Tanzania was a beautiful place with a great night life and very laid back culture which suited me and Kenya was awesome so much energy and fun. I also really like Portugal I love the bars and people especially in Porto. Bulgaria was a surprise too, the nightlife is awesome and seeing everyone’s love for whisky was awesome!”
It’s all about enjoying your working environment, which is something we need to learn in any industry. Striking the balance between work and life for people who socialise and promote drinks for a living means respecting and savouring the culture you’re surrounded by.
Ervin also commented on the need to appreciate the local culture; “I’m lucky enough to see so much of the world within my role and when I travel for work I’m usually fully immersed in the local culture.
“I’ll head out to the local bars in the evening and connect with the bartenders to really understand their world.”
NAPS. LOTS OF NAPS.
When you’re flying all over the world it can get tiring, and Daniel says naps keep him going; “I love them but as much as they can save you they can also break you! The key I find is anywhere between 30 minutes to an hour.
“As soon as you get past about 90 minutes (for me at least) you feel rubbish. It’s almost as if your body thinks its going for a big sleep as opposed to the little recharge it needs.”
Alongside plenty (but not too much) sleep, he also likes to relax with a good book; “My best tip is reading. I enjoy reading and I find sitting down with no screens (phones, tv, tablet etc) near you in a quiet place or with your music puts me down. Just remember your alarm!”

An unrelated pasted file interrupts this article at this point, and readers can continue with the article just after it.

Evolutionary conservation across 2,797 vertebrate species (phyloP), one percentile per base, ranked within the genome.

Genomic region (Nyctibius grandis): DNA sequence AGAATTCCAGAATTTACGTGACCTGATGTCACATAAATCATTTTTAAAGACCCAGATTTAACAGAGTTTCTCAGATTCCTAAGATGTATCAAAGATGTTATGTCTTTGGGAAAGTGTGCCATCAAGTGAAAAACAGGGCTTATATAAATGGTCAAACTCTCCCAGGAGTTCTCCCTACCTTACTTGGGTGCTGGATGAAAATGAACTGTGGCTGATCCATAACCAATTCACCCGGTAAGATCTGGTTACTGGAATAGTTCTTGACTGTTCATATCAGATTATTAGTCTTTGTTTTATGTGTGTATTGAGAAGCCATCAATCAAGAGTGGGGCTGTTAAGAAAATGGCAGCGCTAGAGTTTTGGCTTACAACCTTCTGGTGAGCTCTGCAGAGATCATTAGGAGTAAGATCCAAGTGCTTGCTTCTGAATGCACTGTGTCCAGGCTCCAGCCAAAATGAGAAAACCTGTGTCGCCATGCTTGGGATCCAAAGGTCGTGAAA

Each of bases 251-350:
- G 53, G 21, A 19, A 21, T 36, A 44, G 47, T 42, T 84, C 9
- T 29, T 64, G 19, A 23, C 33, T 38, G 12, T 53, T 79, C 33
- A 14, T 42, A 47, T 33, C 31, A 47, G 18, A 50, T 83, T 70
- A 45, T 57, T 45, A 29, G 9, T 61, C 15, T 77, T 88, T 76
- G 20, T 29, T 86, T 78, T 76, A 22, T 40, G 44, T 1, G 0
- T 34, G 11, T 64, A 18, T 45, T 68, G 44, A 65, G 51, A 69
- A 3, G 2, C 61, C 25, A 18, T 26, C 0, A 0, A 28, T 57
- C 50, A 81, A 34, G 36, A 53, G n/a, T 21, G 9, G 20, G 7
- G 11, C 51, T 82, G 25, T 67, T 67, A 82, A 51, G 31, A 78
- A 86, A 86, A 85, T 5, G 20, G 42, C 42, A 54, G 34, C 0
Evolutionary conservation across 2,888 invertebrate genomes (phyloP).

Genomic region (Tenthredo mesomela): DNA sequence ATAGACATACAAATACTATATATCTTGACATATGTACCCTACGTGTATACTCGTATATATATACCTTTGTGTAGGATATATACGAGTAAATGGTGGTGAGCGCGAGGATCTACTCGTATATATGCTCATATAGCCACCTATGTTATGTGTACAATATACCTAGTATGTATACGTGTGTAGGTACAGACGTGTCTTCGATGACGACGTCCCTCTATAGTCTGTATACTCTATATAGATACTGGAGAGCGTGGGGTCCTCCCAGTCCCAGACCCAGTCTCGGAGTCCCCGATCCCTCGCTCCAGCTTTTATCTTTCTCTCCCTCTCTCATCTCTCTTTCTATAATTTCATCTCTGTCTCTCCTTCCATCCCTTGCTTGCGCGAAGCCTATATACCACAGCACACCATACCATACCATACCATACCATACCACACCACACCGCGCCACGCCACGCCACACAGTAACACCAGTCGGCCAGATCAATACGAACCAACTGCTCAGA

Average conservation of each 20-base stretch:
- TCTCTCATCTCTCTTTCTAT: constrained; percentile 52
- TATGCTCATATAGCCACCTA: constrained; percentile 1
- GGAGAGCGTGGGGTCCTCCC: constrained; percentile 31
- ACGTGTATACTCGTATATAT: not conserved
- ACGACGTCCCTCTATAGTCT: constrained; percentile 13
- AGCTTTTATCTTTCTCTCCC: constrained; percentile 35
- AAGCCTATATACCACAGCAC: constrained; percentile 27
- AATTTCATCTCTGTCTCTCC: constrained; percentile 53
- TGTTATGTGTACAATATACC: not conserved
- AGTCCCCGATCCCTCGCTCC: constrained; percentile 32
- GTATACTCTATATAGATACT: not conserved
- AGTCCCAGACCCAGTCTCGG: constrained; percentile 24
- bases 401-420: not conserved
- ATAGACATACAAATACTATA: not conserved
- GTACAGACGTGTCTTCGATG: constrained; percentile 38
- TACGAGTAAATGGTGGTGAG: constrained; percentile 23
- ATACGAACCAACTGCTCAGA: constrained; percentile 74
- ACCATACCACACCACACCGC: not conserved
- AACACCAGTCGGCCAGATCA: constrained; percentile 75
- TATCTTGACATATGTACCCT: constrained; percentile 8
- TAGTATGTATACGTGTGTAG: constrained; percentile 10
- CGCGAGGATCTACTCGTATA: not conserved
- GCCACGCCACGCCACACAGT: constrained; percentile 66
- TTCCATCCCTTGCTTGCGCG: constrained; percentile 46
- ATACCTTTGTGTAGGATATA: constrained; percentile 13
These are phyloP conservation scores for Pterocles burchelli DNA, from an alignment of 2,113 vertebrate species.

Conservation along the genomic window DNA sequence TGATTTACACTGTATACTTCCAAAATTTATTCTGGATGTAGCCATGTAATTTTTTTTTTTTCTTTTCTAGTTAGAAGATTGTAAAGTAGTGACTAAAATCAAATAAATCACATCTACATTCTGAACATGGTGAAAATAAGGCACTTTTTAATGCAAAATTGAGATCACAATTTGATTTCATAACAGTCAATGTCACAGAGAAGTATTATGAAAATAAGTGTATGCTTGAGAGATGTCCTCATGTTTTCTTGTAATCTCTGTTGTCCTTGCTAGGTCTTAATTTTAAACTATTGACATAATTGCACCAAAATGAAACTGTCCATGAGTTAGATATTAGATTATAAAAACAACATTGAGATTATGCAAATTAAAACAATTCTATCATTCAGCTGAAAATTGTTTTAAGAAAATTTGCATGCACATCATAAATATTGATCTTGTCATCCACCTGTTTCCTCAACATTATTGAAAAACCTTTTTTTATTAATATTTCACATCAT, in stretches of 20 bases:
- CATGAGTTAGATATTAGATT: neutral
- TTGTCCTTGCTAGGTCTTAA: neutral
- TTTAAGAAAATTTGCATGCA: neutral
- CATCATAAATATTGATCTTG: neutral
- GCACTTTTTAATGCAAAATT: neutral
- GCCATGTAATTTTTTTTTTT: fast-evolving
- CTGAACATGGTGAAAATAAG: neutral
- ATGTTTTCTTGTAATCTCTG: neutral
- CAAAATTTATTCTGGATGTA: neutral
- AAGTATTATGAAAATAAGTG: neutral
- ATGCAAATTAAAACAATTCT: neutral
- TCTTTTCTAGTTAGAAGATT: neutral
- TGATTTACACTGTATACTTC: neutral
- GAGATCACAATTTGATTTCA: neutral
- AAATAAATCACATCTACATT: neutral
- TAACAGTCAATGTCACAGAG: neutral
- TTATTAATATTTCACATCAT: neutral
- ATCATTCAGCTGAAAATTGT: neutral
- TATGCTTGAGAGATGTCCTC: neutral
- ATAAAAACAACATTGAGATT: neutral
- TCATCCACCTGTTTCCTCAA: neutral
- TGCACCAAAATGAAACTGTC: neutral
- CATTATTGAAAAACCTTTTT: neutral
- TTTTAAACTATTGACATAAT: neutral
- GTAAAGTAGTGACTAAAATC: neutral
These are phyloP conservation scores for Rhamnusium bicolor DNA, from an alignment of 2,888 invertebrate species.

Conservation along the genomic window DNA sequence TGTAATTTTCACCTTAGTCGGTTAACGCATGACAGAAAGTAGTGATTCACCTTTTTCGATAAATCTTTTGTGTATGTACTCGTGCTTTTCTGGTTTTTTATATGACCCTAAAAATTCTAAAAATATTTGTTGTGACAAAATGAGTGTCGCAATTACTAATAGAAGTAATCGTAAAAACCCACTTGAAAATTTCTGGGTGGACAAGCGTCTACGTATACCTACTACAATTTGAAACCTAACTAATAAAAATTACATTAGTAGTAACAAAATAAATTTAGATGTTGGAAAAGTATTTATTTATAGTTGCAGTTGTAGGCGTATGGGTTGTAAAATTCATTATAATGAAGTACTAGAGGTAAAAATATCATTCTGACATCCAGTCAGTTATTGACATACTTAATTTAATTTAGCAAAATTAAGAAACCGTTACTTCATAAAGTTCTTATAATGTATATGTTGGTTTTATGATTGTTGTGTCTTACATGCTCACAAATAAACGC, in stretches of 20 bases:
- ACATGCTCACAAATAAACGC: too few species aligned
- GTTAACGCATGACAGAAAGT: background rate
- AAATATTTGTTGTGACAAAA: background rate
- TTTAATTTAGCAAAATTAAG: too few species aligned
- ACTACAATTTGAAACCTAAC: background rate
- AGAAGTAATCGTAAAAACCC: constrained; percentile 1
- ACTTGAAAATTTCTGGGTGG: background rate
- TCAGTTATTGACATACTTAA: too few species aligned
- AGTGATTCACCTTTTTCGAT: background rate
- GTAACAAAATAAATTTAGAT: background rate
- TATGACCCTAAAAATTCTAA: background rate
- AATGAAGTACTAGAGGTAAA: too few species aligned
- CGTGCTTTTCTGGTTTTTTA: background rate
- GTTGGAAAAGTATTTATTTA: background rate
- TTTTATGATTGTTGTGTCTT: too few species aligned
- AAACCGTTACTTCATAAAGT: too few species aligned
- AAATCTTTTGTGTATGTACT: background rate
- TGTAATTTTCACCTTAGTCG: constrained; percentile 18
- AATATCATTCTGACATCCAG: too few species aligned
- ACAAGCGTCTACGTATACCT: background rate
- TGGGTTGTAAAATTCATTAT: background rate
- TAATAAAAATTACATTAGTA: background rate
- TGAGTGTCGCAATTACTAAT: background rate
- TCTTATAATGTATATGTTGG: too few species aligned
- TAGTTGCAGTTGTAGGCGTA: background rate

Daniel strikes that balance between work and life by taking it easy when he needs to and not letting himself burn out. This can be a massive risk when you travel so much, but with naps and books, it’s easily overcome!
Ervin also commented on the need to keep an eye on the time; “My top-tip is setting my watch to the local time of the country I’m travelling to. That way I can adjust much sooner, it always works for me.”
No jet lag here!
Have some down time
Again, this is a sentiment reiterated by Patrick, who relaxes with a drink and friends when he’s not working.
On his favourite place he’s ever enjoyed Whisky, he says; “New Year’s Eve 2018 on a beach in the remote South West of Thailand with seven good friends.
“It was amazing to see in the New Year with great company, in a stunning part of the world (a reminder of how much I love my job, as it brings me to such spectacular places) and of course, with some great whisky – an independent bottling of Bowmore 2001 single cask in this case.”
While it might seem ideal to us plebs to get to travel the world and talk about Whisky all day, it can actually be a really tough gig.
But Patrick and Daniel seem to be able to strike the right balance, not smothering themselves with too much work, and enjoying the events they attend.
And of course making use of a nap and a good book along the way!